There's no call to action at the Conflict Café, Onslow says. There's no one encouraging diners to volunteer to house migrants or requests to sign any petitions. The Conflict Café is more about informing people. Though International Alert assumes its diners have a fairly high degree of familiarity with each country, that knowledge might only be based on a heritage trip to Israel or a hiking trip to Nepal. As such, International Alert staffers are on hand to answer diners' questions, and might even pass out the latest conflict reports for at-home reading.
It might not seem like much to ask, but Onslow points out that each night's group of 50 or so diners has already cleared two active hurdles: paying about $50 for the ticket and giving up their evening. "It's a way of showing solidarity behind a peace movement," Onslow says, "showing interest more than just that sort of clicktivism."
The Theory of Cultural/Culinary Diplomacy
The theory behind culinary diplomacy initiatives like the Conflict Café is simple enough: Food is a common bond.It prompts memories and stories of childhood, family, ancestry, and migration. It's a point of pride, and a way for people to share a bit of themselves. Food is also identity; to better understand Philadelphia, try standing in line for a cheesesteak or a hoagie. Like music, food is a universal language.
"I do think literally the experience of consuming a meal together is one of the universal — perhaps the greatest universal — binding experience that we have," says Cynthia P. Schneider, former U.S. ambassador to the Netherlands and professor of diplomacy at Georgetown University. Though this bond might not be enough to resolve a conflict single-handedly, Schneider argues that food should be taken more seriously as a solution. "Culture is in fact right at the heart of every major conflict in the world now," she says, arguing that when an extremist group tries to take over a country, it aims first to crush that country's identity. "If you want to control people, you take away their culture." So why shouldn't culture be at the heart of the solution to world conflicts?
"The experience of consuming a meal together is... perhaps the greatest universal binding experience that we have."
Johanna Mendelson-Forman, senior adviser at the Stimson Center, agrees, and argues that food has a role in more traditional diplomatic efforts, too. She points to a July story in the New Yorker about the nuclear deal negotiations between Iran and the U.S. For the first 20 months of the talks, the two sides ate separately. Then one day Iranian Foreign Minister Mohammad Javad Zarif invited Secretary of State John Kerry and his team to a lunch of Persian food. As one of Kerry's aides told the magazine, "It was a moment where it was clear — we knew it, sort of, without remarking on it — that these relationships had really developed over time."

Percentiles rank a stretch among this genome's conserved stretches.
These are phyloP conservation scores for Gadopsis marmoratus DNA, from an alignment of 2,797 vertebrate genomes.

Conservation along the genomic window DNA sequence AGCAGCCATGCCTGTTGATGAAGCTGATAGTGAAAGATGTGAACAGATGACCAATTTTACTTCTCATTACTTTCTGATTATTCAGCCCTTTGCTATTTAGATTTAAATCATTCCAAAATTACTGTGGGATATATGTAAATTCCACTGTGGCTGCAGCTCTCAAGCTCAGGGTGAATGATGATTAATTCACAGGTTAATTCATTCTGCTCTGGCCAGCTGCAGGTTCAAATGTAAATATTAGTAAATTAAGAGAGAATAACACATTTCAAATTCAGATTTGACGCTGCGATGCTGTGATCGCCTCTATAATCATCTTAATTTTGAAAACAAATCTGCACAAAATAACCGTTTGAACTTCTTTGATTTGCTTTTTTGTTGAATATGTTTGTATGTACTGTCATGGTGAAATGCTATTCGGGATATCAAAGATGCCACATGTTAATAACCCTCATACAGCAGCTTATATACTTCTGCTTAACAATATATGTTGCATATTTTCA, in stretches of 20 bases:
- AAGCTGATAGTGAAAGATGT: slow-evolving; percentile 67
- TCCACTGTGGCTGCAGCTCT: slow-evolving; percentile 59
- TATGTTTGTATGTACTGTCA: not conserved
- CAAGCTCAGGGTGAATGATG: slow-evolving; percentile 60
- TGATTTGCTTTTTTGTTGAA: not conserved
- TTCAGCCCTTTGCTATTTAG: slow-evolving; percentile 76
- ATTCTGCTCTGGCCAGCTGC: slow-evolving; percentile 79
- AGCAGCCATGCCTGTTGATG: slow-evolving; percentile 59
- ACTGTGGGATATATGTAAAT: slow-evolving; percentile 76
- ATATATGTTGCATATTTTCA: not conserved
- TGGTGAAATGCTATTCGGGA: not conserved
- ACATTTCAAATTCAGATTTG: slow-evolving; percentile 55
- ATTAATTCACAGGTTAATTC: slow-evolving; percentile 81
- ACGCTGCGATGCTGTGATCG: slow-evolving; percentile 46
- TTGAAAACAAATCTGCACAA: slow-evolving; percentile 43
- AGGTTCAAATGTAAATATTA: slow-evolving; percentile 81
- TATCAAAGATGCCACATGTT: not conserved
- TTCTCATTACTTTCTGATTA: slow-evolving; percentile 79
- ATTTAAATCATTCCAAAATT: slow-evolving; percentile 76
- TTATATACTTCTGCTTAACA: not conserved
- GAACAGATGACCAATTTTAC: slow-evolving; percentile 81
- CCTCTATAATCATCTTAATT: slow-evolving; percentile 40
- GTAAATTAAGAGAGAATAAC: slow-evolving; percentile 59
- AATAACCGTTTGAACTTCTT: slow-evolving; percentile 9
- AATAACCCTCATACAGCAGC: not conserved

Of course, the two sides went back to fighting before ultimately reaching a deal. But, Mendelson-Forman says, "That breaking of bread... That was culinary diplomacy. And it had, at some unconscious level, an ability to show that we share these human characteristics."
International Alert is trying to achieve that elsewhere in its programming. When the organization started leveraging soft power to support its peacebuilding efforts, it began with a program in the border towns of Armenia and Turkey, two countries at odds over whether Turkey committed genocide against Armenians in 1915. International Alert sent ethnographers to the kitchens of women on both sides of the border to learn about the similarities and differences between their cuisines.
The goal of the project is not to bring these women together for conversation. Rather, the plan is to expose the Armenians to Turkish cuisine and vice versa through public cooking demos and cookbooks. Perhaps the more that each side learns about the culture of the other, the more likely it is that progress could begin. As Onslow says, "You can leverage food for higher-level conversation." Cultural diplomacy is about playing the long game.
Reverse Cultural Diplomacy
That said, the idea of the Conflict Café is a little closer to what Mendelson-Forman describes as "reverse cultural diplomacy," which essentially calls upon those who are removed from conflict zones to seek out understanding of foreign cultures and histories. In her current role as scholar in residence at American University's School of International Service, Mendelson-Forman created a course titled "Conflict Cuisine: An Introduction to War and Peace around the Dinner Table."
Through the course, students learn about conflict by studying how war-related diaspora has led to waves of ethnic restaurants in the Washington, DC area: Vietnamese, Ethiopian, and now Afghan. "Food is a vehicle to convey what happens to people in conflict," Mendelson-Forman says. "I feel strongly that we can use food to teach people about other cultures."